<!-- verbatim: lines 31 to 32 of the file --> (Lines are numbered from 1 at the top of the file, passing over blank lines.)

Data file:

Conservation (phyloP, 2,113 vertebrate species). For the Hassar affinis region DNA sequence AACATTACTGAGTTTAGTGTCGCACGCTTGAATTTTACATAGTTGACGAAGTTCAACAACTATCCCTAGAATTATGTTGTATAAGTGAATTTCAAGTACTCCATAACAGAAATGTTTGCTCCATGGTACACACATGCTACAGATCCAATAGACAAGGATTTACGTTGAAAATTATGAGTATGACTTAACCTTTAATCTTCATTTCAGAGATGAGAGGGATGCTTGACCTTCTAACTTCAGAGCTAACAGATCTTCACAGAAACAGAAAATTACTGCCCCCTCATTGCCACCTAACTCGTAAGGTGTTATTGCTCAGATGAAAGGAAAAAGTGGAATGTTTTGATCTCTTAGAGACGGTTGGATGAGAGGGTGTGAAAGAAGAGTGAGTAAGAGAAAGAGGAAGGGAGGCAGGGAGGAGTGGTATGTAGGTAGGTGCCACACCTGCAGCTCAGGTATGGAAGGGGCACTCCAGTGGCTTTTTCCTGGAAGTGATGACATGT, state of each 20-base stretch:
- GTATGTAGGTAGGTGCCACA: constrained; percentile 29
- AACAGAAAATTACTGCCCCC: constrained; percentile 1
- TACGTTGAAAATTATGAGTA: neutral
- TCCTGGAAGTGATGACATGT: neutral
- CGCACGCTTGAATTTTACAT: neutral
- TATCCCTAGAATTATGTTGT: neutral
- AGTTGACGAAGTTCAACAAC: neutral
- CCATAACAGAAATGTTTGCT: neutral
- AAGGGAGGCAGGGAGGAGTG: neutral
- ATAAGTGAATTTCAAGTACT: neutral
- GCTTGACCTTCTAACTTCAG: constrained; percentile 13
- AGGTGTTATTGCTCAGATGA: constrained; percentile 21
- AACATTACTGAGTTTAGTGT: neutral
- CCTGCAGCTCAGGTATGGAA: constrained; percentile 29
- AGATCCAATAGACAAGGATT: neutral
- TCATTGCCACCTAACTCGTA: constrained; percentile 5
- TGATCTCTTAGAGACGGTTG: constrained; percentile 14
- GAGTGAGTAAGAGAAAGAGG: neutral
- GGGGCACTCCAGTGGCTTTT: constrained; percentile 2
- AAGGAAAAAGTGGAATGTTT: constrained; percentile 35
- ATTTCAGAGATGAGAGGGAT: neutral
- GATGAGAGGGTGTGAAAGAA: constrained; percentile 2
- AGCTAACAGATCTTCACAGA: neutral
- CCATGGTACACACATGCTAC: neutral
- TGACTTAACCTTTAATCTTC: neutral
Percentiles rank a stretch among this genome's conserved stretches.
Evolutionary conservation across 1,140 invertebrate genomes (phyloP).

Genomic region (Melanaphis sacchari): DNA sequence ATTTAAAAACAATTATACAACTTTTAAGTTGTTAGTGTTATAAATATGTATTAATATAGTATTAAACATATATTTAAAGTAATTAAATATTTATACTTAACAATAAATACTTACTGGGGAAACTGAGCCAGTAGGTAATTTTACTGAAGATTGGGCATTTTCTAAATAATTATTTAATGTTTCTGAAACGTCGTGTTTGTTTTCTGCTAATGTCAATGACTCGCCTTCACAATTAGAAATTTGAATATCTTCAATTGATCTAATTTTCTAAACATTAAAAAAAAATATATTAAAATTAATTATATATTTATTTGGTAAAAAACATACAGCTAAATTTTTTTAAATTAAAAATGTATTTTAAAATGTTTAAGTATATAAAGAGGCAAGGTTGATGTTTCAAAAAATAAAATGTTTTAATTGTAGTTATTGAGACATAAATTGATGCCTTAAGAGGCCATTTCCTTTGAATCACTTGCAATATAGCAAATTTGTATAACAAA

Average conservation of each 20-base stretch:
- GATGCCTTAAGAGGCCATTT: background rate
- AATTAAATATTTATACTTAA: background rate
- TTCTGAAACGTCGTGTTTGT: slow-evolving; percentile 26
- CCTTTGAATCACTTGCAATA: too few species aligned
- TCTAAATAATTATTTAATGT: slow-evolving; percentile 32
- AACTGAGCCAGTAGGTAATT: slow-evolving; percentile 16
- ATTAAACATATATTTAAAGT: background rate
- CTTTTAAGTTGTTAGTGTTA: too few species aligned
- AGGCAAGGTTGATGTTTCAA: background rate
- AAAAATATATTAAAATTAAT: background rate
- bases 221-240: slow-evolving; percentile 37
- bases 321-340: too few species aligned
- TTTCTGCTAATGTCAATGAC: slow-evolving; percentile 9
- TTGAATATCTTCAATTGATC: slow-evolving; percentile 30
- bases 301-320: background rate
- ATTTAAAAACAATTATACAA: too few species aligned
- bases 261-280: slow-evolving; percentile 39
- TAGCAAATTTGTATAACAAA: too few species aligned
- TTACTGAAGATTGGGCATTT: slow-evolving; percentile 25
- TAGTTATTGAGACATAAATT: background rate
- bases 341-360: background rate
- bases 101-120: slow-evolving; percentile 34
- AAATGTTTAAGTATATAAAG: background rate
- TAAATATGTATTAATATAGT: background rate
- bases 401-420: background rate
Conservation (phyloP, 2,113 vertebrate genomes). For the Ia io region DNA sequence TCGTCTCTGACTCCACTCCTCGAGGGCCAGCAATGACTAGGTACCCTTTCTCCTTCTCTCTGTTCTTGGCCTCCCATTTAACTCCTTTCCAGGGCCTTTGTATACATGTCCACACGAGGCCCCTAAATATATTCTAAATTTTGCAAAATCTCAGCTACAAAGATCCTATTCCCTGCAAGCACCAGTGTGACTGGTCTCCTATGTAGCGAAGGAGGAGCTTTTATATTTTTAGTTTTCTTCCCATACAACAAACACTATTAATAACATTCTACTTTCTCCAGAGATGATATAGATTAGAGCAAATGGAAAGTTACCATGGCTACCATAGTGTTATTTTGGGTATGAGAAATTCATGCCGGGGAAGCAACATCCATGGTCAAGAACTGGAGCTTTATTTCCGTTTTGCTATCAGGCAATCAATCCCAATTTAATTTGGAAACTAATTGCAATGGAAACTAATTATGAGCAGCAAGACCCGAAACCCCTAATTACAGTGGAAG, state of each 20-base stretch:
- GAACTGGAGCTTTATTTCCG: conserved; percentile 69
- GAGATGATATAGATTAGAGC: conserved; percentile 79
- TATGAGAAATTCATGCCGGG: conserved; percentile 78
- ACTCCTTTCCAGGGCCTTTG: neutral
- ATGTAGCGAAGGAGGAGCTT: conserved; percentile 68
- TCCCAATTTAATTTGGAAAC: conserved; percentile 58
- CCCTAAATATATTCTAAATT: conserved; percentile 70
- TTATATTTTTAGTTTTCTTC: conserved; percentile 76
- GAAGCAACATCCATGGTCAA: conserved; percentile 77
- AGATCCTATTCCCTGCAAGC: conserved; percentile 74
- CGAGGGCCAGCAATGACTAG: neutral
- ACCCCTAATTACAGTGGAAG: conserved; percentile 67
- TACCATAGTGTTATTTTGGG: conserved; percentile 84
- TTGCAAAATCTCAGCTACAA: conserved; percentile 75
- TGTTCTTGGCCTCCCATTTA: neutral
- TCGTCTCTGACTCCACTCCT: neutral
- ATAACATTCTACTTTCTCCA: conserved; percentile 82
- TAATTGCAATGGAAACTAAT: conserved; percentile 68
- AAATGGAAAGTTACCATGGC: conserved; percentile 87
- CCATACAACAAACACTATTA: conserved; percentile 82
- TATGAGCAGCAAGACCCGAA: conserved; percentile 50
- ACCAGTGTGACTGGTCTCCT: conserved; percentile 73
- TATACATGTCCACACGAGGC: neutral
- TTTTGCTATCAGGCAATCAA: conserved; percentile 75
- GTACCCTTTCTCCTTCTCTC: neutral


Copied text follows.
- GATGCCTTAAGAGGCCATTT: background rate
- AATTAAATATTTATACTTAA: background rate